We were shocked last night to hear about the terrorist attack in London. For the families and friends of the people who were out enjoying a night on the town, the world must have stood still today, numbed as they will be. It’s almost impossible to imagine how it feels to lose someone close to you for absolutely no logical reason whatsoever.

And it doesn’t matter whether you’re English, French, Lebanese, Iraqi, Afghan, or indeed from Ouagadougou, which also suffered a terrorist attack in 2016.

What follows may seem a little naive.  I’m not at all certain that I’ve thought it through all the way, but this is how I see the situation.

Terrorists and terrorism exist where people can find no democratic solution to their situation. And when people sit down and talk with terrorists, at least sometimes, solutions can be found. Ex-terrorists can become statesmen like Yasser Arafat, Martin McGuinness or even Nelson Mandela.


Somehow we need to find a way to sit down with the leaders of ISIS and try to discover what we can do to stop this carnage all over the world. What is it they want?

However, if we thought that the obstacles to peace were big in Palestine, Ireland and South Africa, I suspect that the problems of the Near and Middle East will be even more so.

It will take great leadership and diplomacy for it to happen and at the moment I see few leaders in the world with that kind of skill. I’d like to think that from the worldwide point of view President Macron, Angela Merkel and Justin Trudeau might be able to make a start, but it will need full time, clever diplomats who understand the complexities of the Middle East. And no one can do that unless they come from that region. Prince Hassan and King Abdullah of Jordan are names that come to mind, but they already have jobs, and in any case we need more than two.


Of course, people will say that it cannot be done, and they may be right. Maybe what ISIS wants is the whole of the Middle East to be ruled as one great Islamic Caliphate, ignoring modernity and democracy returning to Islamic law. ASnd for the millions that don’t want that, that is never ging to be the answer. But what is the alternative to dialogue? Trump wants to smash ISIS, just as Bush and Blair wanted to smash the Taliban and Sadam, and Obama, Cameron and Sarkozy wanted to smash Gaddafi.

And look how well that worked.

It is said that ISIS is funded by its sale of oil. So who is buying this oil and why? Can we stop them doing so? If so, how?  But ISIS is also being equipped with weapons. And the suspicion is that Saudi Arabia is their source, as a report commissioned by David Cameron will show… or it would have if it were to be published.

But Saudi Arabia doesn’t manufacture its own weapons; they must be bought in. And who sells weapons to Saudi Arabia? Well the UK and the US come to mind.


The UK and Saudi are best buddies. Their monarchs and royals mix. And prime ministers throw themselves at a regime which beheads people for fornication, burglary, blasphemy, sodomy, atheism and a whole range of other crimes. It must be because they are rich, and Brits love rich folk, especially when they buy billions of dollars worth of arms from us.

But you have to ask yourself, why does Saudi Arabia need all these arms… and it doesn’t seem entirely unreasonable to suggest that they don’t. After all, apart from doing a power of bombing recently in Yemen, Saudi doesn’t much go to war. As Boris Johnson pointed out, it simply stirs up wars.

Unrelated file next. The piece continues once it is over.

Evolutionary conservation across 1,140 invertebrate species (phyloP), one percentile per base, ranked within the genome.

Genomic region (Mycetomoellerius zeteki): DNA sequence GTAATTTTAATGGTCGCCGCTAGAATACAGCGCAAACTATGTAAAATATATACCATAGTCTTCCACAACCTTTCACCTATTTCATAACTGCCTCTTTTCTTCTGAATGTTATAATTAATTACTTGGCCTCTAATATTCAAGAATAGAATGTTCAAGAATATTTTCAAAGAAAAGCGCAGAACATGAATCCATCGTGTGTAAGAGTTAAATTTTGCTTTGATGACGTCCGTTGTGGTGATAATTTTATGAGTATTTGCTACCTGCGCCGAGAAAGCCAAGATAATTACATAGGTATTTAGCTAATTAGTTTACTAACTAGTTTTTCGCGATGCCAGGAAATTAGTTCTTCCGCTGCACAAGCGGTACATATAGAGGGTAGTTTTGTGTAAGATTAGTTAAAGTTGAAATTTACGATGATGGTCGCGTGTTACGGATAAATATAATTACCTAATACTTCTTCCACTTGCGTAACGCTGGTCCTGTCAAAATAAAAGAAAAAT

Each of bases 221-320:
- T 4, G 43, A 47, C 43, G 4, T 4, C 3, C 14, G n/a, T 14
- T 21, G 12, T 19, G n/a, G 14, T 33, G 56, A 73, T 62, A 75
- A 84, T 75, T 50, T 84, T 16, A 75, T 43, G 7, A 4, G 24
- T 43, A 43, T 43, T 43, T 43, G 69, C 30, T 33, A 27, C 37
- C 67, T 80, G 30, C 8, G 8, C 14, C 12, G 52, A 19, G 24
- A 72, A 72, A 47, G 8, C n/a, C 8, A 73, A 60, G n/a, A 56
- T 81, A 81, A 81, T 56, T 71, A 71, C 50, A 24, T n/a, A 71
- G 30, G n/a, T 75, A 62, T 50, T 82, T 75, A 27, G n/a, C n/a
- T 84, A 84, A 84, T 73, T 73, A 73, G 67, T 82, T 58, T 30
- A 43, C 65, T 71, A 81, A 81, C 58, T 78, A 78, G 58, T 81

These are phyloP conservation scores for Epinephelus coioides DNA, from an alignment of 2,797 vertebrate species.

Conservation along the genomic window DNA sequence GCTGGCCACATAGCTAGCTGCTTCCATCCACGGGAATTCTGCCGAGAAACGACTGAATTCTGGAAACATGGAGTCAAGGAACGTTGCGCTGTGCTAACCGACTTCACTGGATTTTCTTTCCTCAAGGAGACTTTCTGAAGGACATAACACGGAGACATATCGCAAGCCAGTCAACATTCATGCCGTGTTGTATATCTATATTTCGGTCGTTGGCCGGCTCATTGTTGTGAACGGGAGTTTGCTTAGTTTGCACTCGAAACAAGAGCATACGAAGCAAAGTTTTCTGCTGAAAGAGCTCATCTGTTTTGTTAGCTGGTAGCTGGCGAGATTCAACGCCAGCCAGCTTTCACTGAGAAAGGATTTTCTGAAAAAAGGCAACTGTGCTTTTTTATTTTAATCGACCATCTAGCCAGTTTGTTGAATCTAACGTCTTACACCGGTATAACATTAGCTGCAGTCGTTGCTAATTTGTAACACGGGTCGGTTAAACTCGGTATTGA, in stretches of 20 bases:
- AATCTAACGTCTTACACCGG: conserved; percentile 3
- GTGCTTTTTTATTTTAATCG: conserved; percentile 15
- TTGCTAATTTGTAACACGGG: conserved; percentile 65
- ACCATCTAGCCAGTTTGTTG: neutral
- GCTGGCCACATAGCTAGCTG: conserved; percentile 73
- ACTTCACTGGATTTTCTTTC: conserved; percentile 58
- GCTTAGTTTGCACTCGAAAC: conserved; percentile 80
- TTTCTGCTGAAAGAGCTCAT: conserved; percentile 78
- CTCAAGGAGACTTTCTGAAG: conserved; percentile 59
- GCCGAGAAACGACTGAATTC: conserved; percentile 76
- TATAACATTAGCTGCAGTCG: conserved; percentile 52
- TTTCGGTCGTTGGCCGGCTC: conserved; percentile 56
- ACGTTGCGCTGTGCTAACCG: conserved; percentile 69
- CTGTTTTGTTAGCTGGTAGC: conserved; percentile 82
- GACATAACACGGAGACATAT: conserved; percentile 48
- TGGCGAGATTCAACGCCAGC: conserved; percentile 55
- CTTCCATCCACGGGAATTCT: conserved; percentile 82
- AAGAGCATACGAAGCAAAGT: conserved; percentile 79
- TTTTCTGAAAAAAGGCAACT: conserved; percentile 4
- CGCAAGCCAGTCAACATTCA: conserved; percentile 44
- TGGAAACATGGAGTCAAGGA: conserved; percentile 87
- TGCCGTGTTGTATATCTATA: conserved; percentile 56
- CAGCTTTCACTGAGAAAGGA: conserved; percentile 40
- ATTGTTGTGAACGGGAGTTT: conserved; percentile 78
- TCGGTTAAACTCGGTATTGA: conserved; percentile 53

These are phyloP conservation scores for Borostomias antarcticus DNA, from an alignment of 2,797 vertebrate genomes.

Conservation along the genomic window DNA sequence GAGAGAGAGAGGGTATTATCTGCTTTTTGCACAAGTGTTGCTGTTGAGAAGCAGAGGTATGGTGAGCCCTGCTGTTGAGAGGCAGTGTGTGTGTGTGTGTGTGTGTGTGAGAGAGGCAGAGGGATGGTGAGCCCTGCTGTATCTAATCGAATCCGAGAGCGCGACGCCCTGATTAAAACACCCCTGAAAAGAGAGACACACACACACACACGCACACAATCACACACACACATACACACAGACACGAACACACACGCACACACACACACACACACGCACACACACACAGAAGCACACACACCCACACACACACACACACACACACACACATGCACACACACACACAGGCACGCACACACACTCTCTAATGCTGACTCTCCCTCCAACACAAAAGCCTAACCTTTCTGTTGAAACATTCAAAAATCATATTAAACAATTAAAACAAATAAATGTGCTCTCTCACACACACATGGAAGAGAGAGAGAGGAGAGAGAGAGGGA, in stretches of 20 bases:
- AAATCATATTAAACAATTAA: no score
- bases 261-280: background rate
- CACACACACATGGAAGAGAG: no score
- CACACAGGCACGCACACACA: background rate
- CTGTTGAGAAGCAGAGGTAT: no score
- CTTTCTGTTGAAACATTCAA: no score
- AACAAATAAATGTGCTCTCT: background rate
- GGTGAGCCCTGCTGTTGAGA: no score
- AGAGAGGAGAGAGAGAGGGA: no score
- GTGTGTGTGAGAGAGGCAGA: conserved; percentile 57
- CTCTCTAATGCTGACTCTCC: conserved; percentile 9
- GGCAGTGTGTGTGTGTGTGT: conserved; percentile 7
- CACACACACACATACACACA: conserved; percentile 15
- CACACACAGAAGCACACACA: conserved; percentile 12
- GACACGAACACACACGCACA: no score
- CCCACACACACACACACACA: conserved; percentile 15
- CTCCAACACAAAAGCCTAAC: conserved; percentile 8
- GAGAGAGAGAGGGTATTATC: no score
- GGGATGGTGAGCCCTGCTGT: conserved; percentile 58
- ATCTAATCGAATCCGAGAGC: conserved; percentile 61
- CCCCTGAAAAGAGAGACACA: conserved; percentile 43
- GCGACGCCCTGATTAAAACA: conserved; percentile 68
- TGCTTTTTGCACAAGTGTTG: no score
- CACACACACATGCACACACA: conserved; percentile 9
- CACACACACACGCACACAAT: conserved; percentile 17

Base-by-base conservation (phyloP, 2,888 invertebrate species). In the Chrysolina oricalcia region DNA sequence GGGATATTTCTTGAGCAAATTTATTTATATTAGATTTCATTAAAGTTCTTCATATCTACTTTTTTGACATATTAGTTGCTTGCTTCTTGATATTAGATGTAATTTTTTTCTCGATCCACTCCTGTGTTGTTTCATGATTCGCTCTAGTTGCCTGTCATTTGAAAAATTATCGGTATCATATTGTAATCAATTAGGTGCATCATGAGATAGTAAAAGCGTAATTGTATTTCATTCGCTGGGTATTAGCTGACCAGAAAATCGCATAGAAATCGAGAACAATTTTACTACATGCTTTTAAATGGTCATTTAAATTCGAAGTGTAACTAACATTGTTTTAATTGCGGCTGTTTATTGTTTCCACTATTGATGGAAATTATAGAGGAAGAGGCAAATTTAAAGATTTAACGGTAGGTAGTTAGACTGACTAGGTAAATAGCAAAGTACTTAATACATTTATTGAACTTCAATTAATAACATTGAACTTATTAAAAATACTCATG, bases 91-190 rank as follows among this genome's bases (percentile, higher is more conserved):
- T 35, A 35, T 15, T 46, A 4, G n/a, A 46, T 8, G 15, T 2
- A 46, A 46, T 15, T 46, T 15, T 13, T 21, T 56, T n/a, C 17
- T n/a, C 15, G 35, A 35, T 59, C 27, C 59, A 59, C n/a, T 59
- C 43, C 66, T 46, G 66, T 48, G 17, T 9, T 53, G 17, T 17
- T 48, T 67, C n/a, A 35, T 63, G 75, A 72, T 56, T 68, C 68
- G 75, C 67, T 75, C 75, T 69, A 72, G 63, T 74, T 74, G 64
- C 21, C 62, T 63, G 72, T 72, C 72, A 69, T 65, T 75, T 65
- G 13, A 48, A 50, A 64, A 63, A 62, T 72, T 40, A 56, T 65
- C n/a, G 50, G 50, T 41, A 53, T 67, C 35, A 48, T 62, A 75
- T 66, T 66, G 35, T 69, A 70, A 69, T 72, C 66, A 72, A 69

I realise that the UK desperately needs the sales and that there is a deal of ignorance about what happens to them once they have left the UK with the money safely in the bank. But maybe the Brits need to think carefully now that the organisation that is funded and weaponised by our friends the Saudis is wreaking so much havoc at home.

Well, Mrs May… or maybe now Mr Corbyn. It’s up to you.

On a lighter note, great concert in Manchester tonight. Massive acts turning up and showing their support. And some very plucky people in London last night throwing glasses and chairs and tables at the murders….and running down the road with their pint glasses still in their hands…





    1. jake,

      It is indeed an interesting article. As a person of no faith whatsoever, it does suggest that small numbers of radicalised folk can make a huge difference. That is not an attractive proposition for me, so I’m going to think about it.

      Liked by 1 person

  1. Tris,

    The problem with the Saudis is that they hold the two most holiest sites in Islam (the third being Jerusalem). Somehow because of this, they are considered the purveyor of “correct” Islam. One of the central tenet of Islam is that piousness cannot be inherited through or gained by proximity of something holy. It can be attained only by meticulous observance of the rules and rituals.

    There seems to be an (oily) cognitive dissonance between governments worldwide and the reality of that is the Saudis. Everybody know that they are one half of the root of the many problems plaguing Muslims and non-Muslims alike. Yet everybody seem to kowtow to them. Until and unless this dissonance is resolved, nothing will change. I, for one, will be glad if someone can knock the Saudis off their supposed (Islamic) “moral” pedestal. At least some of us can move on without being haunted by the Saudi spectre.

    Easier said than done though. There is another minor reason on why I support Scottish independence. If Scotland were to solve and promote renewable energy, a lot of us can be weaned off fossil fuel. Guess who is going to take a hit to their coffers (and political standing)…

    Liked by 1 person

    1. Thanks for that insight.

      I’ve never understood why a country with such appalling an human right record can been treated with such deference by the world.

      Maybe when their immense wealth goes…

      Liked by 1 person

  2. ebreah says:
    June 5, 2017 at 03:41,

    Problem is that a lot of folk think Pilger is verging on a conspiracy theorist.

    The British State will support our Prime Minister in keeping this quiet, at least until after the election, ’cause we are under attack and any undermining of our great and glorious leader Gloriana May is an attack on us all. Her culpability in playing both ends against the middle will go unexamined. Thus an election is ‘won’.

    Methinks it is utterly pathetic.

    Liked by 1 person

    1. What I do think is that Theresa May, whilst Home Secretary, made us more vulnerable by reducing Police ( and I believe MI5) numbers. What I also think is that reducing our security makes us more vulnerable, rather than less.

      I think she is an idiot.